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Questions Asked of the Poet

July 2014

If you are a poet and publish or give readings, you may have been asked questions about your poems. Readers and listeners often wonder how real or autobiographical the details in your poems might be.

Some readers expect that the first car you owned in that poem must, in fact, be the actual first car you owned. That Francine who was your first kiss - Was she really your first kiss?

How honest do you need to be in your poems? How autobiographical are your poems and how much poetic license do you allow yourself? Is there a line of fiction that poems shouldn't cross?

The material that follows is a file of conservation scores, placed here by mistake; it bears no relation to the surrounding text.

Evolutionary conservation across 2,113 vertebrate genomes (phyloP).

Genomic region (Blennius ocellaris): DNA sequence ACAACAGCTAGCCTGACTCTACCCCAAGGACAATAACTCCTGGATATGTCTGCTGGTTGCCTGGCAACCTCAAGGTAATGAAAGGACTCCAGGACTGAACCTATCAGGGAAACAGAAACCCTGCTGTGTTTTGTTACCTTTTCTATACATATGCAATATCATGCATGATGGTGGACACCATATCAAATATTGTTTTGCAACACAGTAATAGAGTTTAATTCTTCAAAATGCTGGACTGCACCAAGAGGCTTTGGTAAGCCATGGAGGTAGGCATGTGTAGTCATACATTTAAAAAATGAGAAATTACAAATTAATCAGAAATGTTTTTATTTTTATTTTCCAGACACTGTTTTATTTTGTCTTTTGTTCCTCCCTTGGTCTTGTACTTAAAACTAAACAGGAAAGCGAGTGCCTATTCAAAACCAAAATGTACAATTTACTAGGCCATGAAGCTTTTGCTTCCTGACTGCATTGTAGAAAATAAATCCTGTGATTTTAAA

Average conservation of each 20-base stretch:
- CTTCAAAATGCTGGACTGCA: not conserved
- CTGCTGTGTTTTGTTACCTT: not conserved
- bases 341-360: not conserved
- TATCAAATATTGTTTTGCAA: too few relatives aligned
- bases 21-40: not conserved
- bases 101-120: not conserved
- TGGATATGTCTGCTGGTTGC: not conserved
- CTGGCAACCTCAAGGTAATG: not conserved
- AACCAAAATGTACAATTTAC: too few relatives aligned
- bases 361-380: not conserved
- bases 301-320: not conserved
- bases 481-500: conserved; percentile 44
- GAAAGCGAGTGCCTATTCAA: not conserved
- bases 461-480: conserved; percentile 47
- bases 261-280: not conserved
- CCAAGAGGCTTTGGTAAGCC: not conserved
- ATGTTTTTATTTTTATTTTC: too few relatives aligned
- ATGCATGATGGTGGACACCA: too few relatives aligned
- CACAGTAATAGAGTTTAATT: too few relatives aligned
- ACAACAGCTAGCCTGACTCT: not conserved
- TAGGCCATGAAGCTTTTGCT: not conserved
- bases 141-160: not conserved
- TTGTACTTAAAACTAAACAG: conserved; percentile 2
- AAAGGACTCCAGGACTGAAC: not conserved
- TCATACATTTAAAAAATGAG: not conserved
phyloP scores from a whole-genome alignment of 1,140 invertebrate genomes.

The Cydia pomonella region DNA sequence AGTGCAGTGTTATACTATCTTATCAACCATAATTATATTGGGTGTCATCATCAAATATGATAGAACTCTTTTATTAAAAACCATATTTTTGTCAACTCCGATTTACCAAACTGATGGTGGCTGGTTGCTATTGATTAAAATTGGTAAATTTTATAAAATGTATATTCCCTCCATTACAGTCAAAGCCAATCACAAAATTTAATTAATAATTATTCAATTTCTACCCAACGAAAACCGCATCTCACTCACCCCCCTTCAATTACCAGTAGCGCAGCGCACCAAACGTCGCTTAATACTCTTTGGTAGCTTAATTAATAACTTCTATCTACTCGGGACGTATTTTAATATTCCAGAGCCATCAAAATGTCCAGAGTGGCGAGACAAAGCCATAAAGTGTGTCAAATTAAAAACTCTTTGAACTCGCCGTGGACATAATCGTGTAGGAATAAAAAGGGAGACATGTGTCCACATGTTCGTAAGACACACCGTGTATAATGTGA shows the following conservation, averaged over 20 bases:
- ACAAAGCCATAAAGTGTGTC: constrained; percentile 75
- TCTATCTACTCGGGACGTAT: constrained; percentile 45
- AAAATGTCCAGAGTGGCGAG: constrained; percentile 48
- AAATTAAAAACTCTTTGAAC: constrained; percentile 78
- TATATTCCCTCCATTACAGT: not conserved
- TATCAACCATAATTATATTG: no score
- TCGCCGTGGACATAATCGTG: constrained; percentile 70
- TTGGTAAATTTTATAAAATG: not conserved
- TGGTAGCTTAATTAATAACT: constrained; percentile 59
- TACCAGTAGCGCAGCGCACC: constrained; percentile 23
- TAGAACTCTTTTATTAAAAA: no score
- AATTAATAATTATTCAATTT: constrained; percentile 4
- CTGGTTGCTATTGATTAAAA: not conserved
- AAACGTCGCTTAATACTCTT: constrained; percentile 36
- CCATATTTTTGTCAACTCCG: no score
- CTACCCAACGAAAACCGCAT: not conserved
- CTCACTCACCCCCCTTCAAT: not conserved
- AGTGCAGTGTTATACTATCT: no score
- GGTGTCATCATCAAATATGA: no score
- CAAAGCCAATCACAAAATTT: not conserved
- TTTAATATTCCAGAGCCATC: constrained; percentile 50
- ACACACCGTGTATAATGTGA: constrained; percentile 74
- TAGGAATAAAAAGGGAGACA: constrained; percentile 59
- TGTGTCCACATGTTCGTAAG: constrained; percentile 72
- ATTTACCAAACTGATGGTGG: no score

For this month's prompt, we consider the questions readers ask (or might ask) about your poems. There are two poems by Aimee Nezhukumatathil that serve this prompt. First is her poem, "Are All the Break-Ups in Your Poems Real?" I like the way she answers the question in several ways and I think for many poets the answer does depend on the poem and situation.
The second poem is "Dear Amy Nehzooukammyatootill" in which Aimee gives us a found poem, composed entirely of e-mails from various high school students. (As the title implies, Aimee's last name is a tough one for most readers.) The students have asked questions and made observations about the poet and her poems, and only through her selection, arrangement and repetition does the poet comment.